Interventions for people with type 2 diabetes mellitus fasting during Ramadan

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Abstract

Background: Fasting during Ramadan is obligatory for adult Muslims, except those who have a medical illness. Many Muslims with type 2 diabetes (T2DM) choose to fast, which may increase their risks of hypoglycaemia and dehydration. Objectives: To assess the effects of interventions for people with type 2 diabetes fasting during Ramadan. Search methods: We searched CENTRAL, MEDLINE, PsycINFO, CINAHL, WHO ICTRP and ClinicalTrials.gov (29 June 2022) without language restrictions. Selection criteria: Randomised controlled trials (RCTs) conducted during Ramadan that evaluated all pharmacological or behavioural interventions in Muslims with T2DM. Data collection and analysis: Two authors screened and selected records, assessed risk of bias and extracted data independently. Discrepancies were resolved by a third author. For meta-analyses we used a random-effects model, with risk ratios (RRs) for dichotomous outcomes and mean differences (MDs) for continuous outcomes with their associated 95% confidence intervals (CIs). We assessed the certainty of evidence using the GRADE approach. Main results: We included 17 RCTs with 5359 participants, with a four-week study duration and at least four weeks of follow-up. All studies had at least one high-risk domain in the risk of bias assessment. Four trials compared dipeptidyl-peptidase-4 (DPP-4) inhibitors with sulphonylurea. DPP-4 inhibitors may reduce hypoglycaemia compared to sulphonylureas (85/1237 versus 165/1258, RR 0.53, 95% CI 0.41 to 0.68; low-certainty evidence). Serious hypoglycaemia was similar between groups (no events were reported in two trials; 6/279 in the DPP-4 versus 4/278 in the sulphonylurea group was reported in one trial, RR 1.49, 95% CI 0.43 to 5.24; very low-certainty evidence). The evidence was very uncertain about the effects of DPP-4 inhibitors on adverse events other than hypoglycaemia (141/1207 versus 157/1219, RR 0.90, 95% CI 0.52 to 1.54) and HbA1c changes (MD -0.11%, 95% CI -0.57 to 0.36) (very low-certainty evidence for both outcomes). No deaths were reported (moderate-certainty evidence). Health-related quality of life (HRQoL) and treatment satisfaction were not evaluated. Two trials compared meglitinides with sulphonylurea. The evidence is very uncertain about the effect on hypoglycaemia (14/133 versus 21/140, RR 0.72, 95% CI 0.40 to 1.28) and HbA1c changes (MD 0.38%, 95% CI 0.35% to 0.41%) (very low-certainty evidence for both outcomes). Death, serious hypoglycaemic events, adverse events, treatment satisfaction and HRQoL were not evaluated. One trial compared sodium-glucose co-transporter-2 (SGLT-2) inhibitors with sulphonylurea. SGLT-2 may reduce hypoglycaemia compared to sulphonylurea (4/58 versus 13/52, RR 0.28, 95% CI 0.10 to 0.79; low-certainty evidence). The evidence was very uncertain for serious hypoglycaemia (one event reported in both groups, RR 0.90, 95% CI 0.06 to 13.97) and adverse events other than hypoglycaemia (20/58 versus 18/52, RR 1.00, 95% CI 0.60 to 1.67) (very low-certainty evidence for both outcomes). SGLT-2 inhibitors result in little or no difference in HbA1c (MD 0.27%, 95% CI -0.04 to 0.58; 1 trial, 110 participants; low-certainty evidence). Death, treatment satisfaction and HRQoL were not evaluated. Three trials compared glucagon-like peptide 1 (GLP-1) analogues with sulphonylurea. GLP-1 analogues may reduce hypoglycaemia compared to sulphonylurea (20/291 versus 48/305, RR 0.45, 95% CI 0.28 to 0.74; low-certainty evidence). The evidence was very uncertain for serious hypoglycaemia (0/91 versus 1/91, RR 0.33, 95% CI 0.01 to 7.99; very low-certainty evidence). The evidence suggests that GLP-1 analogues result in little to no difference in adverse events other than hypoglycaemia (78/244 versus 55/255, RR 1.50, 95% CI 0.86 to 2.61; very low-certainty evidence), treatment satisfaction (MD -0.18, 95% CI -3.18 to 2.82; very low-certainty evidence) or change in HbA1c (MD -0.04%, 95% CI -0.45% to 0.36%; 2 trials, 246 participants; low-certainty evidence). Death and HRQoL were not evaluated. Two trials compared insulin analogues with biphasic insulin. The evidence was very uncertain about the effects of insulin analogues on hypoglycaemia (47/256 versus 81/244, RR 0.43, 95% CI 0.13 to 1.40) and serious hypoglycaemia (4/131 versus 3/132, RR 1.34, 95% CI 0.31 to 5.89) (very low-certainty evidence for both outcomes). The evidence was very uncertain for the effect of insulin analogues on adverse effects other than hypoglycaemia (109/256 versus 114/244, RR 0.83, 95% CI 0.44 to 1.56; very low-certainty evidence), all-cause mortality (1/131 versus 0/132, RR 3.02, 95% CI 0.12 to 73.53; very low-certainty evidence) and HbA1c changes (MD 0.03%, 95% CI -0.17% to 0.23%; 1 trial, 245 participants; very low-certainty evidence). Treatment satisfaction and HRQoL were not evaluated. Two trials compared telemedicine with usual care. The evidence was very uncertain about the effect of telemedicine on hypoglycaemia compared with usual care (9/63 versus 23/58, RR 0.42, 95% CI 0.24 to 0.74; very low-certainty evidence), HRQoL (MD 0.06, 95% CI -0.03 to 0.15; very low-certainty evidence) and HbA1c change (MD -0.84%, 95% CI -1.51% to -0.17%; very low-certainty evidence). Death, serious hypoglycaemia, AEs other than hypoglycaemia and treatment satisfaction were not evaluated. Two trials compared Ramadan-focused patient education with usual care. The evidence was very uncertain about the effect of Ramadan-focused patient education on hypoglycaemia (49/213 versus 42/209, RR 1.17, 95% CI 0.82 to 1.66; very low-certainty evidence) and HbA1c change (MD -0.40%, 95% CI -0.73% to -0.06%; very low-certainty evidence). Death, serious hypoglycaemia, adverse events other than hypoglycaemia, treatment satisfaction and HRQoL were not evaluated. One trial compared drug dosage reduction with usual care. The evidence is very uncertain about the effect of drug dosage reduction on hypoglycaemia (19/452 versus 52/226, RR 0.18, 95% CI 0.11 to 0.30; very low-certainty evidence). No participants experienced adverse events other than hypoglycaemia during the study (very low-certainty evidence). Death, serious hypoglycaemia, treatment satisfaction, HbA1c change and HRQoL were not evaluated. Authors' conclusions: There is no clear evidence of the benefits or harms of interventions for individuals with T2DM who fast during Ramadan. All results should be interpreted with caution due to concerns about risk of bias, imprecision and inconsistency between studies, which give rise to low- to very low-certainty evidence. Major outcomes, such as mortality, health-related quality of life and severe hypoglycaemia, were rarely evaluated. Sufficiently powered studies that examine the effects of various interventions on these outcomes are needed.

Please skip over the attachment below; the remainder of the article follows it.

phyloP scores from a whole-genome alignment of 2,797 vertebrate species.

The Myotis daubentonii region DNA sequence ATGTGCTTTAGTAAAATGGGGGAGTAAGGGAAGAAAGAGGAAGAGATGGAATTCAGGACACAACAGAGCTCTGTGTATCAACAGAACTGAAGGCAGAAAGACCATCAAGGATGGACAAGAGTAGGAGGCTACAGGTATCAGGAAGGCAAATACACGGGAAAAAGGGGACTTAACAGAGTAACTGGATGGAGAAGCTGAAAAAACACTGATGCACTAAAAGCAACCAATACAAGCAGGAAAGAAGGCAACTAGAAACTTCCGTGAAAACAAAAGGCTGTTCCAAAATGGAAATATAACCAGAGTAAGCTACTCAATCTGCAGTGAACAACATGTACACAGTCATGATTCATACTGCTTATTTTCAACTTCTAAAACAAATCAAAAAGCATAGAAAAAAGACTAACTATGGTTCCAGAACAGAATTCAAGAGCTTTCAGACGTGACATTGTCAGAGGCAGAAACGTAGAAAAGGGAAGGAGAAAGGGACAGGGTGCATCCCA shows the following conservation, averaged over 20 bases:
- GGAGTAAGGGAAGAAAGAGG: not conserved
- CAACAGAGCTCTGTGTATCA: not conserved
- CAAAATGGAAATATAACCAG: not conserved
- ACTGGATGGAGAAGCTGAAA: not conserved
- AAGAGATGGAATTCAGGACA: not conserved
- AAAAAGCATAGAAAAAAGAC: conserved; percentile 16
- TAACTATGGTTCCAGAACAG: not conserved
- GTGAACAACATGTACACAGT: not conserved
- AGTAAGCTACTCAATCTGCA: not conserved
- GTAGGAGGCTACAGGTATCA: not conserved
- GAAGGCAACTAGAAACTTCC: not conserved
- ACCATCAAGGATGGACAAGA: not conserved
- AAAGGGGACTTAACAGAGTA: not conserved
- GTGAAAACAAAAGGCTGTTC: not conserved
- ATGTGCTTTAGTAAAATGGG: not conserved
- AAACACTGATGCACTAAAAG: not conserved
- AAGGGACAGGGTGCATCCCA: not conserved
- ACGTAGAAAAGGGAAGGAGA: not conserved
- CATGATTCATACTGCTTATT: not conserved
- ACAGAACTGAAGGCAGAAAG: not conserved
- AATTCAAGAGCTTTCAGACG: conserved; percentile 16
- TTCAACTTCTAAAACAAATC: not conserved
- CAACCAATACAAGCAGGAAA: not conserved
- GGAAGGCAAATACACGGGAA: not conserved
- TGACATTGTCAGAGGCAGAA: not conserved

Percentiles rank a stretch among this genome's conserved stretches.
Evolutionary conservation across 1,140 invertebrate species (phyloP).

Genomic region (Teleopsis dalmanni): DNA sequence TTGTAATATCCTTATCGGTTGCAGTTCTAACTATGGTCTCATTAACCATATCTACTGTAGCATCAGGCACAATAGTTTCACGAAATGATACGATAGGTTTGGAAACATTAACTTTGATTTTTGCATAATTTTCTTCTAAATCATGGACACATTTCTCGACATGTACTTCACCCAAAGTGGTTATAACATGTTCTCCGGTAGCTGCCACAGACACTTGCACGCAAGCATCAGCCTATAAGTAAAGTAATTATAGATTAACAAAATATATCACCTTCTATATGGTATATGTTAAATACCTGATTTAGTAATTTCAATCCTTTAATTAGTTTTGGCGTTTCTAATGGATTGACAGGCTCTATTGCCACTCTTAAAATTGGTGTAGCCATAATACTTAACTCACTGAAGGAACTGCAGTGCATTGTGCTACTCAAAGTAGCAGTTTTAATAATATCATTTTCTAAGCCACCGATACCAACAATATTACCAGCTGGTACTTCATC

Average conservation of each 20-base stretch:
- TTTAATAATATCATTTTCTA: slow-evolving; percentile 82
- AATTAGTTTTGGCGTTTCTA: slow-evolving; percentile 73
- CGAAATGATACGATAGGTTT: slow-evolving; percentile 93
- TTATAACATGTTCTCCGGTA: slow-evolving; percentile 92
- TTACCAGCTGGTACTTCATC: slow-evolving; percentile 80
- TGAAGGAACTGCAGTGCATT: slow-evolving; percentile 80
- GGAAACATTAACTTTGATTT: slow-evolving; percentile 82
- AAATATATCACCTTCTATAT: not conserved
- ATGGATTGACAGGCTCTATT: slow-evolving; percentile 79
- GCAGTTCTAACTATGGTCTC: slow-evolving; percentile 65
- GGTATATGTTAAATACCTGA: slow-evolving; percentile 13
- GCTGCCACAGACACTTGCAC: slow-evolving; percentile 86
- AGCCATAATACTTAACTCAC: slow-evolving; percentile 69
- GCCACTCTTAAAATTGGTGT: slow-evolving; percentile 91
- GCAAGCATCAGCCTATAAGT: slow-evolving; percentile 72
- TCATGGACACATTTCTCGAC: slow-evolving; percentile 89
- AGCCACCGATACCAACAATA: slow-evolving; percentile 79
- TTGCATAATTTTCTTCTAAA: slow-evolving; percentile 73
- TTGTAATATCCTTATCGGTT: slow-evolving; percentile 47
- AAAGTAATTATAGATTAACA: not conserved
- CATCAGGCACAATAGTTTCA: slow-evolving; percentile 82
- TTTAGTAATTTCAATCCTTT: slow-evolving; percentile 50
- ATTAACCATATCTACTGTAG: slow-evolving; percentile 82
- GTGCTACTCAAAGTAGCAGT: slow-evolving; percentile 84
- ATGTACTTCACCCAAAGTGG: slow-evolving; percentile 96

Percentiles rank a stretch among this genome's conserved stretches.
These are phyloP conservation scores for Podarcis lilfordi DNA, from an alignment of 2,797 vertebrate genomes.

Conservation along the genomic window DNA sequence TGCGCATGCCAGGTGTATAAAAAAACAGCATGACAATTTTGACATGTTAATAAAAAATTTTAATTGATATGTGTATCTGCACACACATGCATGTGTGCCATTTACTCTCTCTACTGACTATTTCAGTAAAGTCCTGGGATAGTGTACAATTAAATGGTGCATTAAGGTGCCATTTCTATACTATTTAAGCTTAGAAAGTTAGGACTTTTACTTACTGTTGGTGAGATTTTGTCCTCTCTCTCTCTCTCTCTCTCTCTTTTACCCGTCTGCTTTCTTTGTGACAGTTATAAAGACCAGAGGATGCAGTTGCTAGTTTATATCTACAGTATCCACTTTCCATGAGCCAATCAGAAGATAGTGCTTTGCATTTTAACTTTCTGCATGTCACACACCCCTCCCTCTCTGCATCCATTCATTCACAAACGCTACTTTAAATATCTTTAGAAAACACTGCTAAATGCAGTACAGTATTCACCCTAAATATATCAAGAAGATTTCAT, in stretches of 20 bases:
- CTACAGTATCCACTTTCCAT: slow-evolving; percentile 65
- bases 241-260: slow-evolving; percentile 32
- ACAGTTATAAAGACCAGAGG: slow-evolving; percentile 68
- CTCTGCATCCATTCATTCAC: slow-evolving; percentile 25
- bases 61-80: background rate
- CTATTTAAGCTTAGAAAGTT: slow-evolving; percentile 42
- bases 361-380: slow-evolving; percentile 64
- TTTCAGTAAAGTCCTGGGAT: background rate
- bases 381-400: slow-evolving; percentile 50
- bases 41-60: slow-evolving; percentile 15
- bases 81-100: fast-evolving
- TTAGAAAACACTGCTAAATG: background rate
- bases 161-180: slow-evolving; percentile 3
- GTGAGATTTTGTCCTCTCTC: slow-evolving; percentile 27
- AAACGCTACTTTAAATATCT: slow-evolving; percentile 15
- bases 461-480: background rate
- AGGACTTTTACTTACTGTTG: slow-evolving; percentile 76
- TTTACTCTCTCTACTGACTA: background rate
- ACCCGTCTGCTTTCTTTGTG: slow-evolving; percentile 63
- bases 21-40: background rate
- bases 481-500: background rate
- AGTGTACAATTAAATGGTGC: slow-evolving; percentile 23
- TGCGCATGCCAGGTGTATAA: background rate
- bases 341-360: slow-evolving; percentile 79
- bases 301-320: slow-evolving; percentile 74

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Lee, S. W. H., Chen, W. S., Sellappans, R., Shakirah, S. B., Metzendorf, M. I., & Lai, N. M. (2023, July 12). Interventions for people with type 2 diabetes mellitus fasting during Ramadan. Cochrane Database of Systematic Reviews. John Wiley and Sons Ltd. https://doi.org/10.1002/14651858.CD013178.pub2